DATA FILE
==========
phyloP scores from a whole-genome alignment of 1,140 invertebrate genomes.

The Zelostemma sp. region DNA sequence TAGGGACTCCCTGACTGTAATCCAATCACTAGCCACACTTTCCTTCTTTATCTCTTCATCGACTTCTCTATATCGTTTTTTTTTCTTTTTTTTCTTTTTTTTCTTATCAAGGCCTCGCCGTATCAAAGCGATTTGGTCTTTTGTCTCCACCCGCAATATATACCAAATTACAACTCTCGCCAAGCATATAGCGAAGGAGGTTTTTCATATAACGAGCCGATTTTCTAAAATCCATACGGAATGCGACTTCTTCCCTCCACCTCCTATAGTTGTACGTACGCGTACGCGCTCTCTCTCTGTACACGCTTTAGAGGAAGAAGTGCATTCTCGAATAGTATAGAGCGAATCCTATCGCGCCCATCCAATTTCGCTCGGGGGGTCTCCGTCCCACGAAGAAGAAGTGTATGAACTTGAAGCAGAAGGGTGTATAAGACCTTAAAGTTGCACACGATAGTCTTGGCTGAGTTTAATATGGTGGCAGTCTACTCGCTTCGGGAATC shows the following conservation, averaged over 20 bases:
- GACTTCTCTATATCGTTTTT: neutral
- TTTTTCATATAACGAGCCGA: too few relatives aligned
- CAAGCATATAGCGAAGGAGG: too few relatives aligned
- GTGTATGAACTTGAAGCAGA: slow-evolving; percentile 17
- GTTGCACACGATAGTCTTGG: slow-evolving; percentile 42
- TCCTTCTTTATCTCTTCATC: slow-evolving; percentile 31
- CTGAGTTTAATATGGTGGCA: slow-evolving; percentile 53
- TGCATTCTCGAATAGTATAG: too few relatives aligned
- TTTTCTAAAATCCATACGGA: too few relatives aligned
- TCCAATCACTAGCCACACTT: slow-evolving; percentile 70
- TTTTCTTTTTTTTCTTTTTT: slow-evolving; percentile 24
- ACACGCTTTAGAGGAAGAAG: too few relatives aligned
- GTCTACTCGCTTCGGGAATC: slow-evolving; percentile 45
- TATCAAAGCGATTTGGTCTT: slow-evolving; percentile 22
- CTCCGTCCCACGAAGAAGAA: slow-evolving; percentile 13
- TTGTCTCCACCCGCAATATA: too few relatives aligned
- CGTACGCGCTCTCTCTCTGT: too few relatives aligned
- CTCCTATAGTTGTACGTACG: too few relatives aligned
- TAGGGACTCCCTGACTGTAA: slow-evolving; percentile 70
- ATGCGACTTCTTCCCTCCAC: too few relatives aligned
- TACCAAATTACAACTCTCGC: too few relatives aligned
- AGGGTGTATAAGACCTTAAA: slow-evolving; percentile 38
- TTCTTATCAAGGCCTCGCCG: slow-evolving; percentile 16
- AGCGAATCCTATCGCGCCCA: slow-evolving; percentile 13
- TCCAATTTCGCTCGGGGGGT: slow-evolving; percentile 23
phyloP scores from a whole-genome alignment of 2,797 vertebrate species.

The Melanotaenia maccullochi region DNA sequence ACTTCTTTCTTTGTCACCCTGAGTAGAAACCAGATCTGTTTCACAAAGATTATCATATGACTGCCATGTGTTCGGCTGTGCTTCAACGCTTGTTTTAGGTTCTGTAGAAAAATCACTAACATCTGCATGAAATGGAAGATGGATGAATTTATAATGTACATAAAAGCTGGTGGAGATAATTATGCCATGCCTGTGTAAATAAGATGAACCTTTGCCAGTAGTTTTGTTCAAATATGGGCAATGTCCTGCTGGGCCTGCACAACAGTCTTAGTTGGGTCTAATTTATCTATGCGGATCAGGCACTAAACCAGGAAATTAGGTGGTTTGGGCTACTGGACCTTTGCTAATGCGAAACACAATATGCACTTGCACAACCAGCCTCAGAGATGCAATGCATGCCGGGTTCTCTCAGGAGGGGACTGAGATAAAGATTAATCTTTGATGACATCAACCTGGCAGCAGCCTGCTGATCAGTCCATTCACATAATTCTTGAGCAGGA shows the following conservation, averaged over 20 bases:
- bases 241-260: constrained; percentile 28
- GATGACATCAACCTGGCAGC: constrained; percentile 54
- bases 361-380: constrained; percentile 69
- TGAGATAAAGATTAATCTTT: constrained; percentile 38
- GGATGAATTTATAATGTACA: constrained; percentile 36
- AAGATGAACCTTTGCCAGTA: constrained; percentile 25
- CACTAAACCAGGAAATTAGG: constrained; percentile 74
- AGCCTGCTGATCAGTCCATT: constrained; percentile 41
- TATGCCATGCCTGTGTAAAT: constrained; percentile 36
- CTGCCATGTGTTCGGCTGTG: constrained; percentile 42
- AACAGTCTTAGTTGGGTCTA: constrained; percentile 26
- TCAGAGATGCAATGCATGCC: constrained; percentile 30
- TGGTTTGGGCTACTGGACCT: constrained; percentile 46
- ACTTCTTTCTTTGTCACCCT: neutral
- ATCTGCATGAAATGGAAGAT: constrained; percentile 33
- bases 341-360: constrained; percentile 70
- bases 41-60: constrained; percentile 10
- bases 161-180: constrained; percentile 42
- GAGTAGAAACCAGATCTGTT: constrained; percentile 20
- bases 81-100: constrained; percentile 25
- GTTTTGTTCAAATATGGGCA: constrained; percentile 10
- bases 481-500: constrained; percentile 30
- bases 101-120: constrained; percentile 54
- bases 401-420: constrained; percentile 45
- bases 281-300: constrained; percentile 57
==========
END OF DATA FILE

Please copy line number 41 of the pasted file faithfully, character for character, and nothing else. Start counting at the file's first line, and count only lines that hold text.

- TCAGAGATGCAATGCATGCC: constrained; percentile 30